COLUMBIA, S.C.—The Latest on Democratic presidential candidates in South Carolina (all times local):

2:15 p.m.

Bernie Sanders is striking back at a centrist Democratic group he says is dismissing him as an “existential threat” to the party’s 2020 hopes.

The Vermont senator and second-time presidential candidate hammered Third Way as a corporate-financed group as he spoke Saturday at the South Carolina Democratic convention.

Some of the group’s members have garnered fresh attention for warming toward liberal Sen. Elizabeth Warren. She is perhaps Sanders’ biggest threat for support on the Democrats’ left flank.

Sanders argued Saturday that he can win a general election against President Donald Trump not by winning over the middle of the traditional electorate but instead by attracting millions of new voters. “We defeat Trump by running a campaign of energy and enthusiasm that substantially grows voter turnout … in a way we have never seen,” he said.


12:03 p.m.

Elizabeth Warren is getting a warm welcome from South Carolina Democrats as she argues that her campaign for “big ideas” can appeal across the political spectrum.

The Massachusetts senator said she can “draw in Democrats and Republicans” who want to “make government work for everyone.”

Warren has spent months building her campaign in the key early primary state whose Democratic electorate is dominated by black voters and moderate whites.

She didn’t mention front-runner Joe Biden. But her emphasis counters the former vice president’s fundamental claim that he’s the best general election option to oust President Donald Trump.


11:35 a.m.

California Sen. Kamala Harris is taking a prosecutor’s case straight at President Donald Trump as she campaigns in South Carolina.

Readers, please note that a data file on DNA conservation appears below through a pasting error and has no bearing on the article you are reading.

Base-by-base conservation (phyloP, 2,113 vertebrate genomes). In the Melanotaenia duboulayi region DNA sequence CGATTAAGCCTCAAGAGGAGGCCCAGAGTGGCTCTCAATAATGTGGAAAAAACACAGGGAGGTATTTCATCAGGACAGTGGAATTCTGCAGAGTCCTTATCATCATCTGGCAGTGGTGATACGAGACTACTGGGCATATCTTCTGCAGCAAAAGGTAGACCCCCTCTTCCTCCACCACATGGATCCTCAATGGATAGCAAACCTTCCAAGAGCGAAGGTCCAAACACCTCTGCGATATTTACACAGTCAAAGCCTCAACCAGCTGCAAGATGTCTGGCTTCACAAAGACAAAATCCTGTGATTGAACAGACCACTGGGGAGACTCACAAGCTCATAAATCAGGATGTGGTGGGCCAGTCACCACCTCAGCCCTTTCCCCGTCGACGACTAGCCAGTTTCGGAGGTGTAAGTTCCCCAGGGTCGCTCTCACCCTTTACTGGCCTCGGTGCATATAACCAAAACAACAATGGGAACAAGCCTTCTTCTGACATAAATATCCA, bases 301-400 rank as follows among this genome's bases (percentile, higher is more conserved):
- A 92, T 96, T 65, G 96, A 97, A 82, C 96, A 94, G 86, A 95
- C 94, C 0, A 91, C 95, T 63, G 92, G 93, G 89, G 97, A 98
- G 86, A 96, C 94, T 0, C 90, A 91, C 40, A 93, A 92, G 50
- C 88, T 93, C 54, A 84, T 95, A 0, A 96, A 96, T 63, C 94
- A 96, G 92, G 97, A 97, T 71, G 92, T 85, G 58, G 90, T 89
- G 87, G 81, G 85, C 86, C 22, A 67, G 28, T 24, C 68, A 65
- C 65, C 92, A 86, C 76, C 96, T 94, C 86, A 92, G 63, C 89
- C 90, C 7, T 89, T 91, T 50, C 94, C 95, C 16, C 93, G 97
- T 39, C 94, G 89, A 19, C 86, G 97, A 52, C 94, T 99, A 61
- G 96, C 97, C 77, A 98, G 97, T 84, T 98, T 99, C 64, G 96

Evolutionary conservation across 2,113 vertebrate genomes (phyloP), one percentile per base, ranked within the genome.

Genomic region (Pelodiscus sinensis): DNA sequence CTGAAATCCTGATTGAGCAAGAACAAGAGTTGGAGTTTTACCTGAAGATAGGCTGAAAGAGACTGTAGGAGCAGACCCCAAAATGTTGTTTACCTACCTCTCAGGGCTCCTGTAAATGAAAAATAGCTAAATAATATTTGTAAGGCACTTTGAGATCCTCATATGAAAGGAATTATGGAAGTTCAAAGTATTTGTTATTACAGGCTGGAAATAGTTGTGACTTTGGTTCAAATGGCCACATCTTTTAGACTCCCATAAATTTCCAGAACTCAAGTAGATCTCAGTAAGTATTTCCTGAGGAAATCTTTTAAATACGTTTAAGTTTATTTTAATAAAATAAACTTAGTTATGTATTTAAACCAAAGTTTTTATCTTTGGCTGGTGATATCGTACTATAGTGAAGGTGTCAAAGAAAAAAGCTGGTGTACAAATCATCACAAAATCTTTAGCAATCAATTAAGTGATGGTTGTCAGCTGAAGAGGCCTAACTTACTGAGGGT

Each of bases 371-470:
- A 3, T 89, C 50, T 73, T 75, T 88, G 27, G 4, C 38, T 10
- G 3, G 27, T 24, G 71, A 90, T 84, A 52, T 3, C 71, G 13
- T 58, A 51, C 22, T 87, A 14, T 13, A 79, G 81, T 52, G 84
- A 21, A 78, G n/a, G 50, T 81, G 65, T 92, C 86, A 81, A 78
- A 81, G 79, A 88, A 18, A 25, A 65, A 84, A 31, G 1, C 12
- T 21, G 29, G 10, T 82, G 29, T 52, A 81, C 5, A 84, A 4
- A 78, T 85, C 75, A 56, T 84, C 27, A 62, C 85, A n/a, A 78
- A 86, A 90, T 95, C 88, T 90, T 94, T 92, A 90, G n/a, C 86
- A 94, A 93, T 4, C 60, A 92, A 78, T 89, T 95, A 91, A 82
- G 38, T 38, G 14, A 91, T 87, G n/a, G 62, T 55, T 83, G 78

The former local district attorney and state attorney general told thousands at the South Carolina Democratic Party convention on Saturday that Trump has a long “rap sheet” that Democrats’ 2020 nominee must be able to use against him in a general election.

She hammered Trump for everything from tax policy benefiting the rich and trade policies hurting farmers to a lack of civil rights protections for marginalized Americans.

Harris added that Democrats shouldn’t “turn back the clock” and instead “start the next chapter.”

She never mentioned Democratic front-runner Joe Biden, but her spirited speech seemed to attack the former vice president’s argument that he’s the Democrat with the best shot to defeat the president.


11:30 a.m.

Mayor Pete Buttigieg is telling South Carolina Democrats that his city will recover from the racial wounds exposed after a South Bend police officer shot and killed a black man last week.

Buttigieg told a large crowd, including hundreds of black voters, that South Bend, Indiana, “is full of people who believe in safety and justice.” He said an independent investigation of the incident will help the city “become stronger in the broken places.”

The mayor spoke at the South Carolina Democratic Convention a day after being jeered and protested in his home city.

Buttigieg’s relationship with black South Bend residents has gotten more scrutiny in recent months. Black voters historically cast more than half of South Carolina’s presidential primary ballots.


9:05 a.m.

Nearly the entire Democratic presidential field will address hundreds of South Carolina Democrats on Saturday as the candidates look to make connections in a key early nominating state.

The South Carolina state party convention is part of a big political weekend for the South’s first primary state, with more than 20 candidates campaigning at various party events.

Most of the candidates also will appear Saturday at a separate Planned Parenthood forum on abortion rights.

South Carolina offers the largest Democratic primary electorate of the four early nominating states, and it’s the only early primary historically dominated by older black voters and white voters who trend more moderate than the national party.


1:00 a.m.

Almost the entire sprawling Democratic presidential field of more than 20 candidates took the same stage in the South’s first primary state, looking to make connections in a primary battleground that has helped propel the party’s last two nominees.

Former Vice President Joe Biden reintroduced himself to South Carolina voters at gatherings he’s attended many times before. His rivals tried to convince a boisterous throng at a Friday event to consider a new path.

House Majority Whip Jim Clyburn’s annual fish fry, a longstanding event that this year has blossomed into a centerpiece ahead of the 2020 election. The weekend events include the state party convention and a Planned Parenthood forum on abortion rights Saturday.


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